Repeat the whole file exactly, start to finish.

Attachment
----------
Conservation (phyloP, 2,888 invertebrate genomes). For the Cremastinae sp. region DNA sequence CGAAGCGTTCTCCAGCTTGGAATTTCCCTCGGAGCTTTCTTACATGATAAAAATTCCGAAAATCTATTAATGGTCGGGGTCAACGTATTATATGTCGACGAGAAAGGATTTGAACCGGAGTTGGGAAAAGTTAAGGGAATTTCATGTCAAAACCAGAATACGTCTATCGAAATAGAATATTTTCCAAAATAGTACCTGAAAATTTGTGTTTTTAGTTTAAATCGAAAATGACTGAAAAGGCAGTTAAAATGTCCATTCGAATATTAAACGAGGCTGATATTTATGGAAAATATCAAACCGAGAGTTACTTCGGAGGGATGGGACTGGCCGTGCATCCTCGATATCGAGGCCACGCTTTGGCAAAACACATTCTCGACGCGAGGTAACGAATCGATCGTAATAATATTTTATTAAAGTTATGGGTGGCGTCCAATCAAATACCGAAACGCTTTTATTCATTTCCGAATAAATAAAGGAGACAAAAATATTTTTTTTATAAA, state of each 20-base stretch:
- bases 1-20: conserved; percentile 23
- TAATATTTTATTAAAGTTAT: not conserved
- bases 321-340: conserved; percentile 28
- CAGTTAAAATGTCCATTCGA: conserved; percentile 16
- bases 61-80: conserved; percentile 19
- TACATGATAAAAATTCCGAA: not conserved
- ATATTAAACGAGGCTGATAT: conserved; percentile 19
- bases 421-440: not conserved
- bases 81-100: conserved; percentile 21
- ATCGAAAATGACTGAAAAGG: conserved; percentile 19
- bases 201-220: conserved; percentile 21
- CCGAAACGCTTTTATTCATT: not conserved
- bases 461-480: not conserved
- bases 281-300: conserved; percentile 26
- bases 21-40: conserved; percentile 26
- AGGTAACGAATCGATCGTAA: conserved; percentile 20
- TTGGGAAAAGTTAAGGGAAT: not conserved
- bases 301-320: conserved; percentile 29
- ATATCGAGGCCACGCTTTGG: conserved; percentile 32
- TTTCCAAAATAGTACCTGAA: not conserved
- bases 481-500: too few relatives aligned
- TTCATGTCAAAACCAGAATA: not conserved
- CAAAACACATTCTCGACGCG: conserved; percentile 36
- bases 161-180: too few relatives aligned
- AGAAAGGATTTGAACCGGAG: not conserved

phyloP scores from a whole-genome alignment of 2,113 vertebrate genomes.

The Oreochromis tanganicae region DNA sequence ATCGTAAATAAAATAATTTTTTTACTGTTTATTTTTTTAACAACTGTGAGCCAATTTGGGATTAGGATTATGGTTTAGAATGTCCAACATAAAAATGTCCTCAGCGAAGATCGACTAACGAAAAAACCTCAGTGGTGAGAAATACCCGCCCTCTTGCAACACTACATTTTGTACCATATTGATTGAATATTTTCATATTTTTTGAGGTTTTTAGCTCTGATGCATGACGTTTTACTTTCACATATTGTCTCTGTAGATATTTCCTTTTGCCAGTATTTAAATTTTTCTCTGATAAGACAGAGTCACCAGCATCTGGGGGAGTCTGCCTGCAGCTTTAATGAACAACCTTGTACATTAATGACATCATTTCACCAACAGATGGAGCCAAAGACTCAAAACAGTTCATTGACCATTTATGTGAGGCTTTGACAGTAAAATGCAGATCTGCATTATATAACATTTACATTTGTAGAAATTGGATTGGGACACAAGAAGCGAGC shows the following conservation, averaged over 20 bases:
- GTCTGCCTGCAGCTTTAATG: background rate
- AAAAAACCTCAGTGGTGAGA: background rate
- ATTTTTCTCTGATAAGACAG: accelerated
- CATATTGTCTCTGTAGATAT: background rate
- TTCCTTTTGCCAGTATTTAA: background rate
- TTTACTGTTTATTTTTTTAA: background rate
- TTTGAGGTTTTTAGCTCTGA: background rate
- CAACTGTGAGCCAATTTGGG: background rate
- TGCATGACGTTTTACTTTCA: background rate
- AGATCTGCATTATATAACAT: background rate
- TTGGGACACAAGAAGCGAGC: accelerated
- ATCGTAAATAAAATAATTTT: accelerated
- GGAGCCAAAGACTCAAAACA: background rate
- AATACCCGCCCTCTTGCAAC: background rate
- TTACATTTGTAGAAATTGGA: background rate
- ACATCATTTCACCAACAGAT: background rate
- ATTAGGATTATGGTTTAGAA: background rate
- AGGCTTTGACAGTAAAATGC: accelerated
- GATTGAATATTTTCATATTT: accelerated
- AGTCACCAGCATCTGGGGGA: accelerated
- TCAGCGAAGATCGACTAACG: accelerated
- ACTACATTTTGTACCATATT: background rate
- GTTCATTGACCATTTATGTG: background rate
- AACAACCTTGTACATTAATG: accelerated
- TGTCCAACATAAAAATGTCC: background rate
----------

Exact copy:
Conservation (phyloP, 2,888 invertebrate genomes). For the Cremastinae sp. region DNA sequence CGAAGCGTTCTCCAGCTTGGAATTTCCCTCGGAGCTTTCTTACATGATAAAAATTCCGAAAATCTATTAATGGTCGGGGTCAACGTATTATATGTCGACGAGAAAGGATTTGAACCGGAGTTGGGAAAAGTTAAGGGAATTTCATGTCAAAACCAGAATACGTCTATCGAAATAGAATATTTTCCAAAATAGTACCTGAAAATTTGTGTTTTTAGTTTAAATCGAAAATGACTGAAAAGGCAGTTAAAATGTCCATTCGAATATTAAACGAGGCTGATATTTATGGAAAATATCAAACCGAGAGTTACTTCGGAGGGATGGGACTGGCCGTGCATCCTCGATATCGAGGCCACGCTTTGGCAAAACACATTCTCGACGCGAGGTAACGAATCGATCGTAATAATATTTTATTAAAGTTATGGGTGGCGTCCAATCAAATACCGAAACGCTTTTATTCATTTCCGAATAAATAAAGGAGACAAAAATATTTTTTTTATAAA, state of each 20-base stretch:
- bases 1-20: conserved; percentile 23
- TAATATTTTATTAAAGTTAT: not conserved
- bases 321-340: conserved; percentile 28
- CAGTTAAAATGTCCATTCGA: conserved; percentile 16
- bases 61-80: conserved; percentile 19
- TACATGATAAAAATTCCGAA: not conserved
- ATATTAAACGAGGCTGATAT: conserved; percentile 19
- bases 421-440: not conserved
- bases 81-100: conserved; percentile 21
- ATCGAAAATGACTGAAAAGG: conserved; percentile 19
- bases 201-220: conserved; percentile 21
- CCGAAACGCTTTTATTCATT: not conserved
- bases 461-480: not conserved
- bases 281-300: conserved; percentile 26
- bases 21-40: conserved; percentile 26
- AGGTAACGAATCGATCGTAA: conserved; percentile 20
- TTGGGAAAAGTTAAGGGAAT: not conserved
- bases 301-320: conserved; percentile 29
- ATATCGAGGCCACGCTTTGG: conserved; percentile 32
- TTTCCAAAATAGTACCTGAA: not conserved
- bases 481-500: too few relatives aligned
- TTCATGTCAAAACCAGAATA: not conserved
- CAAAACACATTCTCGACGCG: conserved; percentile 36
- bases 161-180: too few relatives aligned
- AGAAAGGATTTGAACCGGAG: not conserved

phyloP scores from a whole-genome alignment of 2,113 vertebrate genomes.

The Oreochromis tanganicae region DNA sequence ATCGTAAATAAAATAATTTTTTTACTGTTTATTTTTTTAACAACTGTGAGCCAATTTGGGATTAGGATTATGGTTTAGAATGTCCAACATAAAAATGTCCTCAGCGAAGATCGACTAACGAAAAAACCTCAGTGGTGAGAAATACCCGCCCTCTTGCAACACTACATTTTGTACCATATTGATTGAATATTTTCATATTTTTTGAGGTTTTTAGCTCTGATGCATGACGTTTTACTTTCACATATTGTCTCTGTAGATATTTCCTTTTGCCAGTATTTAAATTTTTCTCTGATAAGACAGAGTCACCAGCATCTGGGGGAGTCTGCCTGCAGCTTTAATGAACAACCTTGTACATTAATGACATCATTTCACCAACAGATGGAGCCAAAGACTCAAAACAGTTCATTGACCATTTATGTGAGGCTTTGACAGTAAAATGCAGATCTGCATTATATAACATTTACATTTGTAGAAATTGGATTGGGACACAAGAAGCGAGC shows the following conservation, averaged over 20 bases:
- GTCTGCCTGCAGCTTTAATG: background rate
- AAAAAACCTCAGTGGTGAGA: background rate
- ATTTTTCTCTGATAAGACAG: accelerated
- CATATTGTCTCTGTAGATAT: background rate
- TTCCTTTTGCCAGTATTTAA: background rate
- TTTACTGTTTATTTTTTTAA: background rate
- TTTGAGGTTTTTAGCTCTGA: background rate
- CAACTGTGAGCCAATTTGGG: background rate
- TGCATGACGTTTTACTTTCA: background rate
- AGATCTGCATTATATAACAT: background rate
- TTGGGACACAAGAAGCGAGC: accelerated
- ATCGTAAATAAAATAATTTT: accelerated
- GGAGCCAAAGACTCAAAACA: background rate
- AATACCCGCCCTCTTGCAAC: background rate
- TTACATTTGTAGAAATTGGA: background rate
- ACATCATTTCACCAACAGAT: background rate
- ATTAGGATTATGGTTTAGAA: background rate
- AGGCTTTGACAGTAAAATGC: accelerated
- GATTGAATATTTTCATATTT: accelerated
- AGTCACCAGCATCTGGGGGA: accelerated
- TCAGCGAAGATCGACTAACG: accelerated
- ACTACATTTTGTACCATATT: background rate
- GTTCATTGACCATTTATGTG: background rate
- AACAACCTTGTACATTAATG: accelerated
- TGTCCAACATAAAAATGTCC: background rate